JEFFERSON CITY, Mo. — A proposal to change the standard of proof in Missouri for punitive damage lawsuits drew opposition from trial attorneys in a state legislative committee hearing Tuesday morning, but it had support from some business and health care groups.

Sen. Bill White, R-Joplin, filed the bill requiring plaintiffs to prove the defendant intentionally harmed them.

The bill also would give the state sovereign immunity from punitive judgments.

The Senate Government Reform Committee heard testimony on the bill, which White said has been a priority of his for several years.

Testimony was about evenly split, with business and health care groups as supporters and trial attorneys as the main opposition.

Two types of damages can be assessed in a civil lawsuit. The main one is compensatory, which is meant to make plaintiffs whole for their loss. Punitive damages are meant to punish defendants.

In Missouri, half of all punitive damage awards are put into the state’s Tort Victims Compensation Fund, which pays out to plaintiffs who win judgments in a lawsuit but aren’t paid the full amount.

White said more Missouri attorneys have been filing for punitive damages, using it as leverage in their push for compensatory damages because punitive damages are often not covered by insurance.

White’s bill would keep plaintiffs from filing for punitive damages at the beginning of a case. The court would only allow victims to file if it decides there is enough evidence to meet the standards for a punitive damage award — that a jury could find "clear and convincing evidence" it’s warranted. White previously told the Globe his bill would put into state statutes a standard that is already being used in case law.

Dana Freese, counsel for Healthcare Services Group, which provides insurance to hospitals and doctors, said punitive damage filings pit a hospital against its insurance provider in medical malpractice lawsuits. Lawyers file them as a form of intimidation, he testified.

Since 2014, 94 punitive damage lawsuits have been filed in Missouri for medical malpractice cases, which White said shows seeking the damages is a widespread practice. The effect is increased insurance rates, which are passed on to Missourians in the form of higher health care costs, Freese said.

Brett Emison, president of the Missouri Association of Trial Attorneys, said the law could stop legitimate attempts to seek punitive damages. He cited a lawsuit against a Hy-Vee in St. Joseph that gave a woman the wrong prescription, leading to her death.

The employee at fault was a florist who had recently been promoted to pharmacy technician without proper training. The technician didn’t intend to kill the woman and didn't act with deliberate disregard for her safety, Emison said, arguing that the death was the result of systemic failures within the company that set the technician up to fail.

The way White’s bill is written, Emison said, a plaintiff couldn't sue the technician or the chain. The technician would have had to have killed the woman intentionally, he argued — and that would be a criminal issue rather than a civil issue.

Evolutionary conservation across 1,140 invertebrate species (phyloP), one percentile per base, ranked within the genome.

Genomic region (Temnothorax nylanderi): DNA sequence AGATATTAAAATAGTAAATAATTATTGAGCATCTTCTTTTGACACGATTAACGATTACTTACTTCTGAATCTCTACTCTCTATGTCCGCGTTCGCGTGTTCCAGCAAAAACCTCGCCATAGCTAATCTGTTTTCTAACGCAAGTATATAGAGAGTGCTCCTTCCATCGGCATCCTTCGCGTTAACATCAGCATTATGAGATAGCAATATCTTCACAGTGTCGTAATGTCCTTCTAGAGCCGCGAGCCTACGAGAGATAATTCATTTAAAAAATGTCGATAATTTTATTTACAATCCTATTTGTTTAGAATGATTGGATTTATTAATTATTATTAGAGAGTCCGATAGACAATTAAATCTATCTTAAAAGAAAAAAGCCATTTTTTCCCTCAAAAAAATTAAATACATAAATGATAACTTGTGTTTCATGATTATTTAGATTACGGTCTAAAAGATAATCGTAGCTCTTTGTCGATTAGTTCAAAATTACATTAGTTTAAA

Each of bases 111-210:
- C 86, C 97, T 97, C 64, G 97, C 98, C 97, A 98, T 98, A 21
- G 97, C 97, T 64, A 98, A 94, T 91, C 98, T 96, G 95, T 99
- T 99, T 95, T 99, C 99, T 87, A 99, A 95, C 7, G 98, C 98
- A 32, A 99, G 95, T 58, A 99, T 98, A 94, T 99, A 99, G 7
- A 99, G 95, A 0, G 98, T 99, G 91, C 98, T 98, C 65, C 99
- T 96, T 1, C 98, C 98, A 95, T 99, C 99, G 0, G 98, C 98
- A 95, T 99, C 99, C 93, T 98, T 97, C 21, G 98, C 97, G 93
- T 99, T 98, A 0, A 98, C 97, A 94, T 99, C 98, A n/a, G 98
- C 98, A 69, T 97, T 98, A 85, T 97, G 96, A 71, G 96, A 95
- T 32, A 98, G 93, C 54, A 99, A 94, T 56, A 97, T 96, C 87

Emison also criticized a portion of While's bill that wouldn’t allow a court to impose punitive damages against employers for the actions of an employee unless they knew about and authorized the action or knew the employee wasn’t fit to do the job.

“We would have to find an email or memo instructing that employee to do that, or a memo or something after the fact ratifying the conduct, and that’s just not going to happen,” Emison said.

White said that the Hy-Vee case would qualify for punitive damages under his bill. By having someone do a job without training, Hy-Vee knew the employee wasn’t fit for it, he said. He said the company also endorsed the technician's actions by allowing that person to do the job, satisfying at least two of the four requirements for punitive damages.

White also said he has worked with the trial attorneys on the issue before and that he’ll continue to work with them if they have specific proposals to change the bill.

State immunity

White also proposed granting the state sovereign immunity against punitive damages at Gov. Mike Parson’s request. That language might be split off into another bill and added back if it passes a committee on its own, White said. Eliminating punitive damages against the state could reduce costs to its legal expense fund by up to $2.38 million in its first year and $2.86 million in subsequent years, according to the Committee on Legislative Research.

Over the past five years, the state has paid nearly $11.5 million in punitive damages out of its legal expense funds in 10 judgments — ranging from $1,000 for prison guards performing unreasonable strip searches on an inmate in Potosi to $3.5 million for a racial discrimination lawsuit brought by a white professor who was fired from the historically black Harris Stowe State University.

Lawsuits against the Missouri Department of Corrections and its employees account for half of those judgments, amounting to $2.12 million in punitive damages, including two judgments from 2018 that cost the state $1 million each.

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